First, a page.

Browse results

You are looking at 1 - 10 of 16,352 items for :

  • Linguistics x
  • Open accessible content x
  • Chapters/Articles x
Clear All Modify Search

Series:

Stian Sørlie Eriksen, Tomas Sundnes Drønen and Ingrid Løland

Abstract

African migrant Christianity is a field that has attracted increased academic interest in recent decades. To add to the literature on the subject, this chapter will shed light on the following question: How does simultaneity in transnational and transcultural relations influence Christian identity construction? Of particular interest is the role that technology plays in the relationship between churches in Africa and in their diaspora communities, in terms of both individual identity construction and changes in the relationship between private and public religion. The strong impact of Nigerian Pentecostal communities in several European countries, Norway in particular, and their intensified use of the internet, disfavors theories of delocalized identities, but argues in support of relocalization of identities through these transnational Pentecostal networks.

Series:

Rune Flikke

Abstract

Spiritual possessions are central sources of divine knowledge in African Independent Churches (aic). This has been a source of contention between the mission churches and the aic, but emphasized as a common Biblical foundation shared with the Pentecostal movement. In this chapter I use ethnographic cases from fieldwork in a Zulu Zionist congregation to argue that the script spirit possessions follow resonates with historical material on Zulu ritual practices. Furthermore, I will argue that Zulu terminology suggest that the experiences of being filled by the Holy Spirit and ancestral spirits, are closely related to interactions with air. In conclusion I suggest that we comparatively have much to gain from situating Zulu Zionist ritual practices and experiences with spirit possession as aspects of human haptic interaction with the weather-world.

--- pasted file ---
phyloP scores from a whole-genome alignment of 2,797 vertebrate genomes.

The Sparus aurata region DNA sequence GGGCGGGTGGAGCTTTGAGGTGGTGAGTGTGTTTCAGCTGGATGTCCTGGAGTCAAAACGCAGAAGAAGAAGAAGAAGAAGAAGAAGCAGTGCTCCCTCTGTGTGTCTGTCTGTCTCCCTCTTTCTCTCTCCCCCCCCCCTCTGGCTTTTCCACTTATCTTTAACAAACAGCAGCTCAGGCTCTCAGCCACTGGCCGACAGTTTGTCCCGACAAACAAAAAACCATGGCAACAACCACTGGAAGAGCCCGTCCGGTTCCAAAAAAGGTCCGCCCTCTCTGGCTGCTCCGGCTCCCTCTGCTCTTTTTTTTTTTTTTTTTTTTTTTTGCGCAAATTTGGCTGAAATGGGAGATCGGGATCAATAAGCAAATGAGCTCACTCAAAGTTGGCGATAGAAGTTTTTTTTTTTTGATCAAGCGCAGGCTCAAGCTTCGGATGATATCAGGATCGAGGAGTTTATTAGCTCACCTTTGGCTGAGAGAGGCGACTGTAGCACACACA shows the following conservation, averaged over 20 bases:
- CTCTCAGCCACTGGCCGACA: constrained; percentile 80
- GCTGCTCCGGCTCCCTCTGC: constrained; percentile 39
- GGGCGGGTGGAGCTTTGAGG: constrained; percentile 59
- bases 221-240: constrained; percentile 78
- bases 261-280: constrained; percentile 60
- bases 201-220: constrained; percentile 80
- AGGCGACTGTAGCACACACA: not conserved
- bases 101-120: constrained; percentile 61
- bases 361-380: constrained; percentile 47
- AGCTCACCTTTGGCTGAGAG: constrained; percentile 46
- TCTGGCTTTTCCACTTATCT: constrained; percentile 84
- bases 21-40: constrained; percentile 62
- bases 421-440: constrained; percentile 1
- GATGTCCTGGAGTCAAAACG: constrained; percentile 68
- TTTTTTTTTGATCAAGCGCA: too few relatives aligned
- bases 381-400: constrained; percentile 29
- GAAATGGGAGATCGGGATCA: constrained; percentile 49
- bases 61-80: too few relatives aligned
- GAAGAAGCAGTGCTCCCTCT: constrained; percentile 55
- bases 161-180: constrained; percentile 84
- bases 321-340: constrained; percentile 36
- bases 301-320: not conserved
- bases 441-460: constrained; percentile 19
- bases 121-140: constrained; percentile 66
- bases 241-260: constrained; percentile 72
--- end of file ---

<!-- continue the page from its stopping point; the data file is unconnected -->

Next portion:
Series:

Isabel Mukonyora

Abstract

This article suggests that the sacred texts called The Gospel of God were written as a way of remembering religious experiences by drawing attention to the reality of oppression, human suffering, and the wilderness as a place to retreat to for prayer. It is argued that stories found in the Bible have been dramatized and embodied by Johane Masowe, the founder of the Masowe Apostles, who created the oral tradition of Christianity described in The Gospel of God. Briefly, it is shown how, following the founder figure’s example, the Masowe Apostles continue to perform their knowledge about God in ways that involve the wilderness, symbolic speech, and ritual behavior aimed at meeting the spiritual needs of believers who recognize themselves, as oppressed, poor and/or sick. In this era of climate change, it is worth sharing a few ideas about the way Masowe Apostles develop theological notions through the lens of human suffering and hope for healing the earth, thereby turning the elements of nature into symbolic speech for God.